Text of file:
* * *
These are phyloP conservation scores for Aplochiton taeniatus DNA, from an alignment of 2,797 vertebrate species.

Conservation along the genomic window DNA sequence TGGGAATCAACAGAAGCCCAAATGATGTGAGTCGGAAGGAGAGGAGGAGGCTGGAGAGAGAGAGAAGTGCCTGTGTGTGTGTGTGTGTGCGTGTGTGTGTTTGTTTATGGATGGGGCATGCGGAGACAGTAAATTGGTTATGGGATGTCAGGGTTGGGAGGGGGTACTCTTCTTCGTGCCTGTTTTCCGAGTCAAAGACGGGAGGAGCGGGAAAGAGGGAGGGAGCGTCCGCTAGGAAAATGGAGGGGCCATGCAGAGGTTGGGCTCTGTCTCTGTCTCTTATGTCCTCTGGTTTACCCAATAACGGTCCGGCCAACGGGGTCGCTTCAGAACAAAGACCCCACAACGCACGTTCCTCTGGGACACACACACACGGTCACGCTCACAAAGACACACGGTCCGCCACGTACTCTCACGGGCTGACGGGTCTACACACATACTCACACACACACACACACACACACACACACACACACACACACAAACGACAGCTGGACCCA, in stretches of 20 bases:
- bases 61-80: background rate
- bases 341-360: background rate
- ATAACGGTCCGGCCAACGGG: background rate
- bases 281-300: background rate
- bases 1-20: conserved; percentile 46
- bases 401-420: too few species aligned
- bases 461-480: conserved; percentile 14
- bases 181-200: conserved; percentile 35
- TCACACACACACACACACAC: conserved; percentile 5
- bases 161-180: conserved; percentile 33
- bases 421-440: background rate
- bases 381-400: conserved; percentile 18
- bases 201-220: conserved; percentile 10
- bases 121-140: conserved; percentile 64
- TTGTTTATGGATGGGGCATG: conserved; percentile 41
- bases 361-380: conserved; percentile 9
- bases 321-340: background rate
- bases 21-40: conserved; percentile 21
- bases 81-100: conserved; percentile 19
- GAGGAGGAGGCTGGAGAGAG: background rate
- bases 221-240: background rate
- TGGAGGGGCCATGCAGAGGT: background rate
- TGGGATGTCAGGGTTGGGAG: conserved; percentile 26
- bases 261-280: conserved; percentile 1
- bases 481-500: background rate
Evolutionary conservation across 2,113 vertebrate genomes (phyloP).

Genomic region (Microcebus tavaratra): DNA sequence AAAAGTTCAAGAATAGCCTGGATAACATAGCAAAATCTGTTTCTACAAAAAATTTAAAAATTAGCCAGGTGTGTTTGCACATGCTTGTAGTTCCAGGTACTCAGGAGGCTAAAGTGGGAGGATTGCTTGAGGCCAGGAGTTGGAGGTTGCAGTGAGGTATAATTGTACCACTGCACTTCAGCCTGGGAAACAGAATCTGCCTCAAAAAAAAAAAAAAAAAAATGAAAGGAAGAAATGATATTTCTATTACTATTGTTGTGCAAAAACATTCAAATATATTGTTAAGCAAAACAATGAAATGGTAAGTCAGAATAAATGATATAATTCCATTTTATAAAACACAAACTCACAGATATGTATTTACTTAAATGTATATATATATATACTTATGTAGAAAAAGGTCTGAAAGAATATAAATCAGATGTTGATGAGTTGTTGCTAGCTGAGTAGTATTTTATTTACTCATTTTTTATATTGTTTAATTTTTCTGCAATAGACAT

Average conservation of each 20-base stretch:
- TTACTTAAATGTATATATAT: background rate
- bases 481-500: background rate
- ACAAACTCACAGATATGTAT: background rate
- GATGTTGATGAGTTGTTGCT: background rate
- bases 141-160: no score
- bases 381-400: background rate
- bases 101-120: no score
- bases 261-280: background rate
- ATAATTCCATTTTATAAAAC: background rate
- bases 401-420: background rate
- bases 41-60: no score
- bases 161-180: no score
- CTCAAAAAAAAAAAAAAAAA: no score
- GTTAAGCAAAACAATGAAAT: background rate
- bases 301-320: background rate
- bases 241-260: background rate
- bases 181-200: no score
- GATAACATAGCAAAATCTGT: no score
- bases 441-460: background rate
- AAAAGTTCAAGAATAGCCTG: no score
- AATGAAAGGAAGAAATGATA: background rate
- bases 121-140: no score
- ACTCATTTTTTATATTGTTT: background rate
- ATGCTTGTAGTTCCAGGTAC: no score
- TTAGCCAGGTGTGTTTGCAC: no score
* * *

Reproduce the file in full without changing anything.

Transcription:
These are phyloP conservation scores for Aplochiton taeniatus DNA, from an alignment of 2,797 vertebrate species.

Conservation along the genomic window DNA sequence TGGGAATCAACAGAAGCCCAAATGATGTGAGTCGGAAGGAGAGGAGGAGGCTGGAGAGAGAGAGAAGTGCCTGTGTGTGTGTGTGTGTGCGTGTGTGTGTTTGTTTATGGATGGGGCATGCGGAGACAGTAAATTGGTTATGGGATGTCAGGGTTGGGAGGGGGTACTCTTCTTCGTGCCTGTTTTCCGAGTCAAAGACGGGAGGAGCGGGAAAGAGGGAGGGAGCGTCCGCTAGGAAAATGGAGGGGCCATGCAGAGGTTGGGCTCTGTCTCTGTCTCTTATGTCCTCTGGTTTACCCAATAACGGTCCGGCCAACGGGGTCGCTTCAGAACAAAGACCCCACAACGCACGTTCCTCTGGGACACACACACACGGTCACGCTCACAAAGACACACGGTCCGCCACGTACTCTCACGGGCTGACGGGTCTACACACATACTCACACACACACACACACACACACACACACACACACACACACAAACGACAGCTGGACCCA, in stretches of 20 bases:
- bases 61-80: background rate
- bases 341-360: background rate
- ATAACGGTCCGGCCAACGGG: background rate
- bases 281-300: background rate
- bases 1-20: conserved; percentile 46
- bases 401-420: too few species aligned
- bases 461-480: conserved; percentile 14
- bases 181-200: conserved; percentile 35
- TCACACACACACACACACAC: conserved; percentile 5
- bases 161-180: conserved; percentile 33
- bases 421-440: background rate
- bases 381-400: conserved; percentile 18
- bases 201-220: conserved; percentile 10
- bases 121-140: conserved; percentile 64
- TTGTTTATGGATGGGGCATG: conserved; percentile 41
- bases 361-380: conserved; percentile 9
- bases 321-340: background rate
- bases 21-40: conserved; percentile 21
- bases 81-100: conserved; percentile 19
- GAGGAGGAGGCTGGAGAGAG: background rate
- bases 221-240: background rate
- TGGAGGGGCCATGCAGAGGT: background rate
- TGGGATGTCAGGGTTGGGAG: conserved; percentile 26
- bases 261-280: conserved; percentile 1
- bases 481-500: background rate
Evolutionary conservation across 2,113 vertebrate genomes (phyloP).

Genomic region (Microcebus tavaratra): DNA sequence AAAAGTTCAAGAATAGCCTGGATAACATAGCAAAATCTGTTTCTACAAAAAATTTAAAAATTAGCCAGGTGTGTTTGCACATGCTTGTAGTTCCAGGTACTCAGGAGGCTAAAGTGGGAGGATTGCTTGAGGCCAGGAGTTGGAGGTTGCAGTGAGGTATAATTGTACCACTGCACTTCAGCCTGGGAAACAGAATCTGCCTCAAAAAAAAAAAAAAAAAAATGAAAGGAAGAAATGATATTTCTATTACTATTGTTGTGCAAAAACATTCAAATATATTGTTAAGCAAAACAATGAAATGGTAAGTCAGAATAAATGATATAATTCCATTTTATAAAACACAAACTCACAGATATGTATTTACTTAAATGTATATATATATATACTTATGTAGAAAAAGGTCTGAAAGAATATAAATCAGATGTTGATGAGTTGTTGCTAGCTGAGTAGTATTTTATTTACTCATTTTTTATATTGTTTAATTTTTCTGCAATAGACAT

Average conservation of each 20-base stretch:
- TTACTTAAATGTATATATAT: background rate
- bases 481-500: background rate
- ACAAACTCACAGATATGTAT: background rate
- GATGTTGATGAGTTGTTGCT: background rate
- bases 141-160: no score
- bases 381-400: background rate
- bases 101-120: no score
- bases 261-280: background rate
- ATAATTCCATTTTATAAAAC: background rate
- bases 401-420: background rate
- bases 41-60: no score
- bases 161-180: no score
- CTCAAAAAAAAAAAAAAAAA: no score
- GTTAAGCAAAACAATGAAAT: background rate
- bases 301-320: background rate
- bases 241-260: background rate
- bases 181-200: no score
- GATAACATAGCAAAATCTGT: no score
- bases 441-460: background rate
- AAAAGTTCAAGAATAGCCTG: no score
- AATGAAAGGAAGAAATGATA: background rate
- bases 121-140: no score
- ACTCATTTTTTATATTGTTT: background rate
- ATGCTTGTAGTTCCAGGTAC: no score
- TTAGCCAGGTGTGTTTGCAC: no score